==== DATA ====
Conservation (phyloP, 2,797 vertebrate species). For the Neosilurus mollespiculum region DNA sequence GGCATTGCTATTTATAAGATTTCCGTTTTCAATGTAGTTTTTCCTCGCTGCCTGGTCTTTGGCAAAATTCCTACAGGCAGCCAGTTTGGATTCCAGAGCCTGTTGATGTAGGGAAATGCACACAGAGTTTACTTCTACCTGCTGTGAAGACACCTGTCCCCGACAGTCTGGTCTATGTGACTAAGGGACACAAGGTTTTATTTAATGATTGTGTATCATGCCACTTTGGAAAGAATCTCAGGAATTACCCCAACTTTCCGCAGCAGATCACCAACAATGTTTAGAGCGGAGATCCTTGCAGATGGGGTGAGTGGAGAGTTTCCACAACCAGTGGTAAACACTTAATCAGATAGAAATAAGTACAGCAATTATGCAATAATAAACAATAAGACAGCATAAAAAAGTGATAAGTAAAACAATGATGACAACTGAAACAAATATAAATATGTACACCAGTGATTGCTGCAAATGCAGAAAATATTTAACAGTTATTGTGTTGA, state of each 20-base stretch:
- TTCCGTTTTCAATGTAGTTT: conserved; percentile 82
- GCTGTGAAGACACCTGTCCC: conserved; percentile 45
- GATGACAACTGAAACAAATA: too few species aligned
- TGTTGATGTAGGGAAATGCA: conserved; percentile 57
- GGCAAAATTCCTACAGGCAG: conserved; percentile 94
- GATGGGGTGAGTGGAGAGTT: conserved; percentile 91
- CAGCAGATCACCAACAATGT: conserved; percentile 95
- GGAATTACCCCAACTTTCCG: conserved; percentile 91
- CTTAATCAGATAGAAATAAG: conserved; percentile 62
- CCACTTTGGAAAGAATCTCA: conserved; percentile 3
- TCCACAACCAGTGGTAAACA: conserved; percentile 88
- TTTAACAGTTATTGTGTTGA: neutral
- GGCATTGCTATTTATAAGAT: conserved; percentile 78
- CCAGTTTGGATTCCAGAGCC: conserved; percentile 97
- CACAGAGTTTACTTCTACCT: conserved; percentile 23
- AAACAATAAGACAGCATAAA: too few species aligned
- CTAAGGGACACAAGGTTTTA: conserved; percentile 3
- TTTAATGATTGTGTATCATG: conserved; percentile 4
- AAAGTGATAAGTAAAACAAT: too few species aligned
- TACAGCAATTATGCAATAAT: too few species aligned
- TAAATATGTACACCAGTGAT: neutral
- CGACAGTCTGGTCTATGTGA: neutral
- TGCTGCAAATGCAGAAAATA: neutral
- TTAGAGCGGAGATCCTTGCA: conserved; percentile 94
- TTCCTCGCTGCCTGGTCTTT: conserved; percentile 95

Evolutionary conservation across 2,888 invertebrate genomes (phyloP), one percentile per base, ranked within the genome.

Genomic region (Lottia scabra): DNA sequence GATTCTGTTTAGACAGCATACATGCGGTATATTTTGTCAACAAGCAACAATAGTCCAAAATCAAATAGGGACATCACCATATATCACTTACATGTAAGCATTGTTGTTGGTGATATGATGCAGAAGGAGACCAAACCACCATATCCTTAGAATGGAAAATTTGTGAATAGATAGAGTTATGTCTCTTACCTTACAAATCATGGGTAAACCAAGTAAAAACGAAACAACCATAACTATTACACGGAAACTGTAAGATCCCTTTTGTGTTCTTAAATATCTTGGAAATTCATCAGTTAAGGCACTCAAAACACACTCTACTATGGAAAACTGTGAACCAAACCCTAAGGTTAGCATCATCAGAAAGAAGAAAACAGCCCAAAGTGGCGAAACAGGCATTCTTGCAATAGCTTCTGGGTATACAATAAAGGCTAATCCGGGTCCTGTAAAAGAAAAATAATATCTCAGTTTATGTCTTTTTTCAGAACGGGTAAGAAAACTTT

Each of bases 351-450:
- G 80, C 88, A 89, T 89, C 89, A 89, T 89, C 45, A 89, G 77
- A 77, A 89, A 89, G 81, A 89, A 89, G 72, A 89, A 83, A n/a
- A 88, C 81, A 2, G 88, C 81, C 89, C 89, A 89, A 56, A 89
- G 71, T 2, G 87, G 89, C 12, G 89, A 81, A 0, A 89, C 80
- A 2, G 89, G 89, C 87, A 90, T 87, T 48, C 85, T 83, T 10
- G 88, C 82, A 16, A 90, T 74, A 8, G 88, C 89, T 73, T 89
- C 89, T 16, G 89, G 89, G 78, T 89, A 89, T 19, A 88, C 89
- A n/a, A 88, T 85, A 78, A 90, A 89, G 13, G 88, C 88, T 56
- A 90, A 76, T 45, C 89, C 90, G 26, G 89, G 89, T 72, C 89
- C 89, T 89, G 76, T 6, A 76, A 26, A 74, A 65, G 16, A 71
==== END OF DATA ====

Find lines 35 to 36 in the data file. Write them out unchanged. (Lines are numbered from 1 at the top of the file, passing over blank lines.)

- G 88, C 82, A 16, A 90, T 74, A 8, G 88, C 89, T 73, T 89
- C 89, T 16, G 89, G 89, G 78, T 89, A 89, T 19, A 88, C 89